|Sokol SK-1 Russian space suit, operational 1961 for the Vostok spacecraft.|
|Berkut Russian space suit, operational 1965. Berkut was a modified Vostok Sokol space suit. The needs of the cosmonaut were supplied not through the umbilical cord, but rather through a simple open-cycle environmental control system.|
|Sokol-K1 Russian space suit, operational 1971. After the Soyuz 11 tragedy, in which all three unsuited cosmonauts died in a decompression accident, the Soviets scrambled to produce new IVA suits.|
|Sokol-KV2 Russian space suit, operational 1990. Improved version of the Sokol IVA suit developed for use aboard Soyuz T.|
|Chinese Space Suit The Shenzhou flight suits were reverse-engineered from the Russia Sokol suit. The suits are designed to protect the astronaut in the event of cabin depressurization, and not for use in extra-vehicular activity.|
Kamanin meets with Alekseyev on the design of a space suit for the female cosmonauts. He advises the designer of the absolute need to have them finished by the end of the year and provides the measurements of the five ladies. Alekseyev advises he cannot possibly complete the suits earlier than the first quarter of 1963. He won't be pressured in the absence of an official government decree -- at the same time that Korolev and Smirnov are pressing the Central Committee for permission to make a female flight in September 1962!!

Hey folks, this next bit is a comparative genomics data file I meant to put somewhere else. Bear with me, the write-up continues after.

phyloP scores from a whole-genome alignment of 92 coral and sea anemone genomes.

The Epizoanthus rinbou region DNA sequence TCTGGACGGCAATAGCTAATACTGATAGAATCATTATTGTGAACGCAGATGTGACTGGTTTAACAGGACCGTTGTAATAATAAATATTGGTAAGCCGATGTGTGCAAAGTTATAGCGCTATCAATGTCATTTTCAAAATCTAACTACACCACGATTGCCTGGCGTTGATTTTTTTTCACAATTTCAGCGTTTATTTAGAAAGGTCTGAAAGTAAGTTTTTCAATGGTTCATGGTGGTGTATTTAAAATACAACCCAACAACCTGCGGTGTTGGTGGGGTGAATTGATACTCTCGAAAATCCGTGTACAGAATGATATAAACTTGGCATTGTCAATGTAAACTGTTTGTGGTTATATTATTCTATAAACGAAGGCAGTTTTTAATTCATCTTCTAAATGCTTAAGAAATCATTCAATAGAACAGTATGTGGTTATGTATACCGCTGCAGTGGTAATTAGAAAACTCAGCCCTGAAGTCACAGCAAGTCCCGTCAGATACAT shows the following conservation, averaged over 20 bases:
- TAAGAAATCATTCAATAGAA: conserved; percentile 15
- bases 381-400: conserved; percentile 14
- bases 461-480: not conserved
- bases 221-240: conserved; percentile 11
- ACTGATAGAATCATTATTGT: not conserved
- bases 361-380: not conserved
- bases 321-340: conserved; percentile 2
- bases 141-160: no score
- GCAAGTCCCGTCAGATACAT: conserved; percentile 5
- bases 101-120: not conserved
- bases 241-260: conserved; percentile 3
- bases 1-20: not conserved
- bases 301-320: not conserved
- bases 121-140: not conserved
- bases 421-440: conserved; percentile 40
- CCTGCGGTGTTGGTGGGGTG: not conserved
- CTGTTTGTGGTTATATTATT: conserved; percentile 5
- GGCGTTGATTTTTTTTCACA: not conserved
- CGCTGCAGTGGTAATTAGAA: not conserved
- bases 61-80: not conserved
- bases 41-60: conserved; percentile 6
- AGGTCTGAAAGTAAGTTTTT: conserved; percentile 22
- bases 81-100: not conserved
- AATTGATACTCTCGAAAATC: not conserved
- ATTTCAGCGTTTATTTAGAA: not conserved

The prospects did not look good for authorisation of production of ten further Vostok spacecraft. In a heated discussion between Rudenko, Ivanovskiy, and Grechko, it was argued that production of further Vostoks would delay flight of the first Soyuz spacecraft by a year. On the other hand this would mean no Soviet manned flights in 1963-1964. Furthermore Ivanovskiy reported that production of the female version of the Vostok space suit could not be completed until the end of 1962. Therefore this meant that the flight of two female cosmonauts in the final two available Vostok spacecraft would be delayed until March-April 1963 - the very end of the storage life of the spacecraft.
Victory Day Holiday in the Soviet Union. The cosmonauts toured Glushko's engine factory. Glushko has 11,000 employees at four locations. The resentment between Glushko and Korolev, going back to their time in the Gulag, is apparent. Korolev calls during the tour but Glushko does not return his call. Later Alekseyev contacts Kamanin and proposes that Komarov be the back-up cosmonaut for Vostok 5 rather than Khrunov - because he hasn't finished the suit yet for Khrunov!
The VVS wants to send 55 staff to Tyuratam for the launches, but Korolev wants no more than 25. This is just possible - 11 cosmonauts, 8 engineers, and vital support staff only. Bykovskiy was to start a two day run in the hot mock-up, but it was called off due to defects with his suits - the biosensors were wired to his helmet microphone! The suit seems not even to have been tested before delivery. Alekseyev was supposed to have it ready by 9 May, now it will only be ready for use by 14 May. Gordon Cooper is scheduled for a 34 hour Mercury flight tomorrow....
Problems with Titov again. While on a road trip with a journalist, he left a satchel with sensitive and classified papers unattended in his car - documents from Korolev, secret state decrees by the Supreme Soviet, etc. At 12:30 Volynov took Bykovskiy's place in the hot mock-up. Examination of Bykovskiy's suit showed that it had been incorrectly assembled.